This state of affairs remains intolerable. Martin Luther King, Jr. recognized the counterfeit spirit of U.S. involvement in war: “his prophecy connects the war in Vietnam with our forever wars today.” Speaking April 4, 1967 (a year to the date before his assassination) at Manhattan’s Riverside Church to clergy and laity, he broke his silence about the war in Beyond Vietnam: “We are deeply in need of a new way beyond the darkness that seems so close around us. … like some demonic destructive suction tube. … I see the war as an enemy of the poor … Our only hope today lies in our ability to … go out into a sometimes hostile world declaring eternal hostility to poverty, racism, and militarism.” Today’s trifecta triumph of hate must be outed, rejected, and replaced with the hard work of peace, justice, and sacrificial love of and for one another. Hate of the “other” in our midst and across the globe stands in stark contrast to our call to discipleship. Instead of complacent resignation or despair in the face of so much violence, do something about it: break your silence, get involved, and work for what is right and just.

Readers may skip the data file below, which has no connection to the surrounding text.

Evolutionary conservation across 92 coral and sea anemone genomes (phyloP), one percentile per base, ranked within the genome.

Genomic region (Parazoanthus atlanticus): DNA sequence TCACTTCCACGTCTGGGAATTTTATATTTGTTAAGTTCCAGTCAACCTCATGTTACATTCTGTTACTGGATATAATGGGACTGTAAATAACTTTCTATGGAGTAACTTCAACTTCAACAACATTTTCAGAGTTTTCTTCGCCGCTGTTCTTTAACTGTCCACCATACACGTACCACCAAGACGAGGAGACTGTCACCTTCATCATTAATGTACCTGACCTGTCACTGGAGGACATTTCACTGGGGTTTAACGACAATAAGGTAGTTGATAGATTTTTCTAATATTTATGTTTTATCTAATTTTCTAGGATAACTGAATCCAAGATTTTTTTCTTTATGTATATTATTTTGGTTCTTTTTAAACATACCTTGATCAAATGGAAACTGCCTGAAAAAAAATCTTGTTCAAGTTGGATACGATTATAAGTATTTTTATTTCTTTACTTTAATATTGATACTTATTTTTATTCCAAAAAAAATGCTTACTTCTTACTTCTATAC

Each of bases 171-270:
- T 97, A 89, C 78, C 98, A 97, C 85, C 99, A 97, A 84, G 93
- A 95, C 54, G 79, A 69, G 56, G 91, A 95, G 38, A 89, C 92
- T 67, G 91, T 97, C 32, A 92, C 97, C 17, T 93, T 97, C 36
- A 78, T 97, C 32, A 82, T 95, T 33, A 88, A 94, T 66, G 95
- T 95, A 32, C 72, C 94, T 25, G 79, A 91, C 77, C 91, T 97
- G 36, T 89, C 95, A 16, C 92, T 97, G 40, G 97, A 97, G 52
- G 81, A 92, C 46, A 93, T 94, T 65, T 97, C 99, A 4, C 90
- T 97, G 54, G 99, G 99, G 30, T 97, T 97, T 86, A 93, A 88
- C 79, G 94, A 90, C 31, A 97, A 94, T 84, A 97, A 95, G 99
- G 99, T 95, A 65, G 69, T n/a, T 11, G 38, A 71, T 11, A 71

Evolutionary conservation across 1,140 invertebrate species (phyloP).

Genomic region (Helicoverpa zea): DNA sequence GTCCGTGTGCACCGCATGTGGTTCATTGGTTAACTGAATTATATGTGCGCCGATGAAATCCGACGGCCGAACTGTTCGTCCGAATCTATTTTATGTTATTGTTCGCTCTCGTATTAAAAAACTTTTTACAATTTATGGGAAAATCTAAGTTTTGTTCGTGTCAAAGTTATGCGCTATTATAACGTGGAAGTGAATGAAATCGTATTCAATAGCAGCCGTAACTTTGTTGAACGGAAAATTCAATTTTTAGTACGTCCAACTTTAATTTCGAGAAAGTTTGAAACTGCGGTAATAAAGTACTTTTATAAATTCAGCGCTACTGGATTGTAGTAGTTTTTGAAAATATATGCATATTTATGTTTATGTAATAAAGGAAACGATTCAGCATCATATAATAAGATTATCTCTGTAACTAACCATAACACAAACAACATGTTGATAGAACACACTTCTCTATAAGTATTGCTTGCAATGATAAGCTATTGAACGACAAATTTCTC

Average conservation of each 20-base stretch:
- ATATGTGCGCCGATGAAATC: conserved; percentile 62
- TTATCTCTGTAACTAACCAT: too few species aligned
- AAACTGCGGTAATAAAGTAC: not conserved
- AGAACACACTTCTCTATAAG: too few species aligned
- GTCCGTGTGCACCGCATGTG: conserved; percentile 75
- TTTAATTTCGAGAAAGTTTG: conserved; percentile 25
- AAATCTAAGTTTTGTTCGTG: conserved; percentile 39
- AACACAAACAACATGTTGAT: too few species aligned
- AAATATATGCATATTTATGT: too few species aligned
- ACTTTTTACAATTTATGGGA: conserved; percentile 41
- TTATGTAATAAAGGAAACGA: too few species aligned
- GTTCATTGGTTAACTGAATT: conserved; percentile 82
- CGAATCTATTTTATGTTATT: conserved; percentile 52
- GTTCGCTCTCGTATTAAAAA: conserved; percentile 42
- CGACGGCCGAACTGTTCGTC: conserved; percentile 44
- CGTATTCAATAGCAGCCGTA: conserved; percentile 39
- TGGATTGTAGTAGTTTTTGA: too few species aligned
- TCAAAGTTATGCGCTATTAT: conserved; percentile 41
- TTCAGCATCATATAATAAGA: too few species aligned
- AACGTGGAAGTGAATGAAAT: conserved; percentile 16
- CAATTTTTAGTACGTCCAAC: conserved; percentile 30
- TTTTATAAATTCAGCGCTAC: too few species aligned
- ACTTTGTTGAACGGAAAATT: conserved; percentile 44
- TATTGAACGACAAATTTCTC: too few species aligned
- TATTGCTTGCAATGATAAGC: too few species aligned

If we do nothing, a response contrary to the God of pathos, the initiatives of Empire will continue to hold sway. We are challenged this Advent to take courage—action from the depths of our hearts—to lay one brick and to take one step at a time in building a common home of respect and care for the dignity of all. In his 2019 Easter Message, Francis exhorts, “Before the many sufferings of our time, may the Lord of life not find us cold and indifferent. May he make us builders of bridges, not walls. May the One who gives us his peace end the roar of arms, both in areas of conflict and in our cities, and inspire the leaders of nations to work for an end to the arms race and the troubling spread of weaponry, especially in the economically more advanced countries.”